Burls (or burrs in the U.K.) are fascinating works of nature.
In nature, beauty is indeed in the eye of the beholder; some prize a perfect floral specimen, in the Japanese garden, age is the ideal, but for many, beauty is found in the imperfect. When a plant takes twists and turns, fascination abounds. Curly plants like corkscrew rush, contorted filbert and corkscrew willow add whimsical beauty to the landscape, but those traits are normal for the plant.
Beauty is also found in the abnormal. A perfect example of such an oddity is the burl. A burl is an abnormal growth on a tree’s exterior. Burls are found on trunks and branches as well as at the root crown and elicit incredulous exclamations from nature lovers around the world.
Burls are formed when bud growth cells develop abnormally. These dormant bud cells deviate by dividing in many directions to create the spherical shape rather than a limb as was intended. Unlike galls, which form along twigs and leaves, burls develop on trunks and major branches. Because they are a part of the tree itself, growth occurs at the same rate. Bark on the burl often appears coarser than the rest of the tree. Inside a burl the grain is twisted and more compact, thereby producing a harder wood. Occasionally a dormant bud will become active and sprout from the burl itself. Questioning the stimulus of this abnormality will produce many opinions. The United States Department of Agriculture Forest Service reports “Although some stem swellings are the result of pathogens, often the cause of burls is unknown.” Many believe that the abnormal behavior may originate from bacteria, fungi, virus, mechanical wounds, fire damage or a combination of factors.
A tree with a burl formation is not in harm’s way; therefore removal of the burl is not necessary. Attempting to remove a burl can cause more harm than good.
Redwood trees are famous for basal burls, or lignotubers, which serve to generate new trees. Lignotubers form on seedlings and continue to grow with the tree. These formations famously send off new tree sprouts with the swelling is damaged or when the tree dies. The new sprout is a generic copy, or clone of the original. As with other trees, removing a burl from a redwood tree can cause its death. Redwood burls found for sale are cut from privately owned lands in California or found after spring floods. It is illegal to harvest burls in Redwood Natural and State Parks.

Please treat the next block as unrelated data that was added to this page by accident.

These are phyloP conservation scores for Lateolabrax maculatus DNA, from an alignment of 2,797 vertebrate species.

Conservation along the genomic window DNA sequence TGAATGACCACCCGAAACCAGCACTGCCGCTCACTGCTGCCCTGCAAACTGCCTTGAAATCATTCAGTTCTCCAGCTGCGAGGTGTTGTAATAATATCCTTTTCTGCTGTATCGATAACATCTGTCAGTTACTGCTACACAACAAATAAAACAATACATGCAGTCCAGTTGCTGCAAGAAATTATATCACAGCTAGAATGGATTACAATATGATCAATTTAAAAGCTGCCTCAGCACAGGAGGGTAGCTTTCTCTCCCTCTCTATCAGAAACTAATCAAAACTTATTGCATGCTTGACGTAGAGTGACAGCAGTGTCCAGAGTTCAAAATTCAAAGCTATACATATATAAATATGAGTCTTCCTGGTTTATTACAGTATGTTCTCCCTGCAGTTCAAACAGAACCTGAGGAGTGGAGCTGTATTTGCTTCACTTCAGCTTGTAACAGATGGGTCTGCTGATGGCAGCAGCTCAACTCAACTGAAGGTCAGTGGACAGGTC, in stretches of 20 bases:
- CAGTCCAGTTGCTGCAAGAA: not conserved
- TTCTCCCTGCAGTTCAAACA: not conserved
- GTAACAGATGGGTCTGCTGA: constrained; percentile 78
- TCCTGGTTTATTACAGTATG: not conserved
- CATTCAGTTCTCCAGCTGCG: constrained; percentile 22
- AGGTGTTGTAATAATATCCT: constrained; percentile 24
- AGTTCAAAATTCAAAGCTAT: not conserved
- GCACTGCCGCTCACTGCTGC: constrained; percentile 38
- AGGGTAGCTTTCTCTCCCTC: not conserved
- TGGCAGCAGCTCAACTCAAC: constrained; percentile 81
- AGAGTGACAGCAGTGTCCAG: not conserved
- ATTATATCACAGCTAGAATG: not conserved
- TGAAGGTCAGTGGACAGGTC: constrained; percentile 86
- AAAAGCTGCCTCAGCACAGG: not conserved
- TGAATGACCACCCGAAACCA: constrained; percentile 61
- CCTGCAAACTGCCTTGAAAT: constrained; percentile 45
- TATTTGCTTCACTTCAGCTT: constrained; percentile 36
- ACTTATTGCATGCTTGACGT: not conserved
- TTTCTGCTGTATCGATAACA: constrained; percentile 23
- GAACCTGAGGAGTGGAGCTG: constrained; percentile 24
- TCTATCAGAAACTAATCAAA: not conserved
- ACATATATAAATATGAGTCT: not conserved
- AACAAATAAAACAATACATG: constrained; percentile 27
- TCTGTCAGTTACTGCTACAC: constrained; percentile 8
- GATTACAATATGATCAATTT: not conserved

Burls are prized for their complex and beautifully patterned wood. You may see solid burls used as table tops or bases, boxes, or simply as artistic pieces. Burl blanks are turned into vases, bowls, pens, peppermills and the like. As the name suggests, burl caps are the outer surface of the burl, or the cap. These caps are often made into bowls or vases, leaving the natural edge of the wood for artisitc effect. Many burls are sliced into thin veneers and applied to other wood or wood composites to create a more affordable piece.
While finshed burl wood is quite beautiful, I can't rate them above the natural beauty of one on a tree. The quirkiness of the growth is pure fascination and I never miss the opportunity to photograph a tree with this gnarly growth.
Burlman's One of a Kind
Glen with his giant maple burl
Sanded and polished, the birdseye pattern is exposed
They grow them big in Candada, eh? Glen McLeod's 6000-pound maple basal burl would be proof of such a claim. Glen (Dave's Garden member 'burlman') was lucky to have this burl growing in his front yard. He was even more fortunate to own a backhoe business! When the maple tree died, Glen began excavating the burl. After three weeks of hand digging, Glen severed the roots with a chainsaw and lifted the burl from the ground with his backhoe. After the burl was moved to the back of the yard, Glen began the arduous task of sanding the outer surface. The circumference measures 30 feet and is covered with birdseye, a tight pattern resembling eyes. Later with the help of a friend, Glen would build a shack to protect his treasure. Glen continued to sand and cure the burl to properly preserve it. His goal is to have the burl complete by the 2010 Olympics in Vancouver, where he'd like to display it. Glen has no intention of selling the burl, saying "I've had a lot of people suggest selling it to a veneer manufacturer. It would probably bring in the most money and be the easiest thing to do. But, to me this burl is about a lot more than money. I spend every spare moment of my life in the burl shack, polishing, sanding, and just admiring the natural beauty." Because so many people are interested in this burl, Glen sees great charity fundraising opportunities, and THAT is just another beautiful thing in Glen's life.
I am one of those fortunate individuals who grew up on rural land that has been in my family for decades. My parents and grandparents were avid gardeners who gladly shared their love of gardening with me. Today I enjoy a small yard in town with my husband, two dogs and a cat who is in charge of us all.